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Raising Money Smart Kids Series-Part 3-The Middle Grades

Moving on to Middle Grade kiddos. This is a great age to really set up some solid lessons—they’re likely getting money from somewhere (i.e. allowance, indulgent grandparents, neighborhood jobs, etc.) and they have the basics of how money works as a tool. Time to make the lessons a little more adult-like.

-Keep reinforcing Needs versus Wants. As simplistic as it might sound, many people (read: adults) struggle with this. The more you go over this, the more likely it’ll stick in the long-run.

-Explain how credit works—the buy now, pay later concept—it can be a thrill to get something without parting with your money straightaway, but it needs to be paid back. Reinforce the notion that they should pay any credit on-time without fail and in-full whenever possible. Make a practical lesson out of this: “I will lend you $20 today to be paid back on X day. If you way it back three days later, you’ll owe me $22 which includes interest and a late fee.”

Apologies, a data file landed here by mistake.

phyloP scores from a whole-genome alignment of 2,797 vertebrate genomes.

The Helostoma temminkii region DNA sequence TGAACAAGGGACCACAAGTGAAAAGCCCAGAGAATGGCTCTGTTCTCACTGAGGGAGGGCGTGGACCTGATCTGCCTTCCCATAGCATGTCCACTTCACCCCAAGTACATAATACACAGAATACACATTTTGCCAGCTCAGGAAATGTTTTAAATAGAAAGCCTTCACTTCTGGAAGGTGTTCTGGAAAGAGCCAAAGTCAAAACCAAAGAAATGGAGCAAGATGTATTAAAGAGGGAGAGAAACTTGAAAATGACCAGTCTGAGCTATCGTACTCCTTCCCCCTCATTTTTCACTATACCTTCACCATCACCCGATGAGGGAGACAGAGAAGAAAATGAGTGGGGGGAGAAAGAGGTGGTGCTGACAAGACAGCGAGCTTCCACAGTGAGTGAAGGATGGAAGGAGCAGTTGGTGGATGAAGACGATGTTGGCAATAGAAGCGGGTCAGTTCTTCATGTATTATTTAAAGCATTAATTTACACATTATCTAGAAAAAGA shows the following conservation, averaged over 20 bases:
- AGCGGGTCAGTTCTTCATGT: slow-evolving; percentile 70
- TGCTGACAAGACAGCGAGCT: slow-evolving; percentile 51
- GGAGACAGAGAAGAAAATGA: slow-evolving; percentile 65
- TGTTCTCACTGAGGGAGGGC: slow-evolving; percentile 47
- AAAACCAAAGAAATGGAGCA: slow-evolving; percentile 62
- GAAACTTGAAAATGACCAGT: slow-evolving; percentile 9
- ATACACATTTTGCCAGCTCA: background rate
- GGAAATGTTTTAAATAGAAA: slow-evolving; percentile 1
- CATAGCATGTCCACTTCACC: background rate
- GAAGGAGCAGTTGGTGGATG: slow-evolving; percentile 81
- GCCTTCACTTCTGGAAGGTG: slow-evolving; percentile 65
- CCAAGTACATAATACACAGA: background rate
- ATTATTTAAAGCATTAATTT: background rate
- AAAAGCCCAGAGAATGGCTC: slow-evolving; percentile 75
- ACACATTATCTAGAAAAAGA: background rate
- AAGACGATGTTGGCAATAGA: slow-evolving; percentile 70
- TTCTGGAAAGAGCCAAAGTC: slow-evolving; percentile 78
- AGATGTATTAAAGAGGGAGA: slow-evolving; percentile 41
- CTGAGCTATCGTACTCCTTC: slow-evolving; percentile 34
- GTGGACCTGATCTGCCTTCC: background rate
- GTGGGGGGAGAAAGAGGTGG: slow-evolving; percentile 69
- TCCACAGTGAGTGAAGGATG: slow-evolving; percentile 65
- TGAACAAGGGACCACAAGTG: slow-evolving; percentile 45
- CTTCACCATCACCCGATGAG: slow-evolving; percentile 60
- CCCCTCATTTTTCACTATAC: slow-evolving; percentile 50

-Let them see how the “cashless” world works. How do paper checks and debit cards (which comes out of your account with money you have) compare with a credit card (using a credit line you have which has expectations and deadlines for payback).

-Give them a task when shopping. School shopping is ideal for this since they’ll have opinions on what they need/want. Draw up a list of what is needed for them to work off of and a set dollar amount to use to complete it. But, make it a bit of a challenge: force them to make a few trade-offs to complete their list at or under budget.

-This is the prime age for a Savings Challenge: they will likely have something larger they’ll be saving for. Set rewards as they hit benchmarks along the way to reinforce delayed gratification. “If you keep that $100 you’ve saved and not touch it for another month, I’ll put an additional $10 in your account. Alternatively, you can set savings matches: “If you save $20 of your birthday money and leave it in your account for a month, I’ll put another $20 in your savings.”

Next week, we’re hitting the teen years where things can get real.

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